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Conjunctiva contains specialised lymphoid tissue and is a part of the mucosa-associated lymphoid tissue (MALT) system acting as a barrier to both endoantigens and exoantigens. Reactive lymphoid hyperplasia (RLH) is a result of antigen stimulation of the conjunctival MALT system. RLH affects males and females equally, and tends to occur in young patients.1 It has morphological, immunohistochemical and molecular genetic features, which indicate that the lesion consists of polyclonal B-lymphocytes and T-lymphocytes in similar proportions.
On the other hand, non-Hodgkin lymphomas (NHL) of B-cell type can also arise within this conjunctival MALT system. Between one-third and one quarter of all ocular adnexal lymphoma are located in the conjunctiva.2 ,3 Conjunctival lymphoma consists of mainly four subtypes of B-NHL. The two low-grade malignant neoplasias are extranodal marginal B-cell lymphoma (EMZL) and follicular lymphoma, while the two high-grade B-NHLs are diffuse large B-cell lymphoma and mantle cell lymphoma. EMZL constitutes about one half of the conjunctival B-NHL.1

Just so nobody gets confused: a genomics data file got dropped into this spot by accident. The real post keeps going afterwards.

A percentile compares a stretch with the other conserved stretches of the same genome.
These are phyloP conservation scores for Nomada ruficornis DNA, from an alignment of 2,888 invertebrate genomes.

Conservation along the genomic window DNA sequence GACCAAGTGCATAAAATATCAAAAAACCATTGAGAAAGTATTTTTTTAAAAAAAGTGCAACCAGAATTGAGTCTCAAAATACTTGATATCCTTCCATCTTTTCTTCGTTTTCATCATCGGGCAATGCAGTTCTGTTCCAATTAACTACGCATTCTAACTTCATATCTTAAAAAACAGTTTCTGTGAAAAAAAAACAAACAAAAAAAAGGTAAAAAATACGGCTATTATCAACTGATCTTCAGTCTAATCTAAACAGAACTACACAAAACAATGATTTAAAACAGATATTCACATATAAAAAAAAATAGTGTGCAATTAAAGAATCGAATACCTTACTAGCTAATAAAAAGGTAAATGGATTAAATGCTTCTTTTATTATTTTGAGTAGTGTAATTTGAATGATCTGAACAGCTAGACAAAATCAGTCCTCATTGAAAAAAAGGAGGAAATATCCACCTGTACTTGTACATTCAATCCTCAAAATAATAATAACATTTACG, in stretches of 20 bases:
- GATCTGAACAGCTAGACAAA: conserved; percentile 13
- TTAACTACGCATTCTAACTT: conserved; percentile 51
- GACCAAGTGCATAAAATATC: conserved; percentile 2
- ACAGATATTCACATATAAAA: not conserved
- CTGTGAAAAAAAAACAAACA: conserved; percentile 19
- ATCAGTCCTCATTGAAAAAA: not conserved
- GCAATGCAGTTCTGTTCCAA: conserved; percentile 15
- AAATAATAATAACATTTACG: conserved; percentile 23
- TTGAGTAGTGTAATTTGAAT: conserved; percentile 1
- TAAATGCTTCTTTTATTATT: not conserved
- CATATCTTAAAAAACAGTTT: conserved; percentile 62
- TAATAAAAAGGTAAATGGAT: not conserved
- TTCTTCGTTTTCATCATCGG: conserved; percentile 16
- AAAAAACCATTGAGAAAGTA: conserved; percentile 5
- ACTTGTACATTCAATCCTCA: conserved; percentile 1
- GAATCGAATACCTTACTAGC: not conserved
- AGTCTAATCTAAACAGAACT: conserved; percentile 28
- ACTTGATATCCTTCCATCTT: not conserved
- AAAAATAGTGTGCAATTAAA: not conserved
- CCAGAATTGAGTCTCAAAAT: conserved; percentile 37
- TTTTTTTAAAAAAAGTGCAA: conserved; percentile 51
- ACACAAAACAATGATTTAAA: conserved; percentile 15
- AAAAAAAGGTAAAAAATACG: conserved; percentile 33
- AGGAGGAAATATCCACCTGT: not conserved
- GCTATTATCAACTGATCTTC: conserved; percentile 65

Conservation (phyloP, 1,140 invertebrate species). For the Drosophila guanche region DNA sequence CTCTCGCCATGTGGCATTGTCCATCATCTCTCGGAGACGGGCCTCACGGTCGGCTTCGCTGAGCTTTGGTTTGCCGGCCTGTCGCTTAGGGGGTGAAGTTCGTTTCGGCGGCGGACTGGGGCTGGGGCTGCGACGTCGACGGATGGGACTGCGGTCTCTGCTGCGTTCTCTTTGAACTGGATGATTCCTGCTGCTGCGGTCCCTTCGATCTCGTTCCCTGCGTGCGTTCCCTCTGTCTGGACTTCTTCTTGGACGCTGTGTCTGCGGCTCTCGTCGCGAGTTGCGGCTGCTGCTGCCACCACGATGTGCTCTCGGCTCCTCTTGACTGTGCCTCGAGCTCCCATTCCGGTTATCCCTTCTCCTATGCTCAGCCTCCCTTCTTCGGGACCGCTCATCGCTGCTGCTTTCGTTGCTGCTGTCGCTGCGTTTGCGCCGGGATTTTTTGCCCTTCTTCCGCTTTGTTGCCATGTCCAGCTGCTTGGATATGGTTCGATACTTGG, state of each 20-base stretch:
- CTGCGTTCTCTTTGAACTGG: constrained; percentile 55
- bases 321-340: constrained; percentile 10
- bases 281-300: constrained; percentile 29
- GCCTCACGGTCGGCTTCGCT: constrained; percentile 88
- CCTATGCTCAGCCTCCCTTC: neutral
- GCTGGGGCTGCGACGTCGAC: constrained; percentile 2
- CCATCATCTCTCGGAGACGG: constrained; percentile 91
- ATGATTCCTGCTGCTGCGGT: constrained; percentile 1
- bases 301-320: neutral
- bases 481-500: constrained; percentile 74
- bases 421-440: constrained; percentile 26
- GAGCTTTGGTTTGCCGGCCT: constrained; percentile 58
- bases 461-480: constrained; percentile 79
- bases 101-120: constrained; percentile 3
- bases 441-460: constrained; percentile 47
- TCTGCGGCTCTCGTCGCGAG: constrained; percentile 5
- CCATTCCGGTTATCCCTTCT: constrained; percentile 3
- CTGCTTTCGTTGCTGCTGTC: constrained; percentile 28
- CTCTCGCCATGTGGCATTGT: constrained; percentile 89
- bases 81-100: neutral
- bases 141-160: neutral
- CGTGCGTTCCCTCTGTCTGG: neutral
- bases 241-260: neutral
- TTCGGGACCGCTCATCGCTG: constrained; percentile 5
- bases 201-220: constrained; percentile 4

EMZL typically arises in conditions of chronic antigenic stimulation, as evidenced by the association of Helicobacter pylori, Campylobacter jejuni, Borrelia burgdorferi and hepatitis C virus with EMZLs that arise in the stomach, small intestine, skin and spleen, respectively.4 Of note, when EMZL is diagnosed at an early stage, removal of …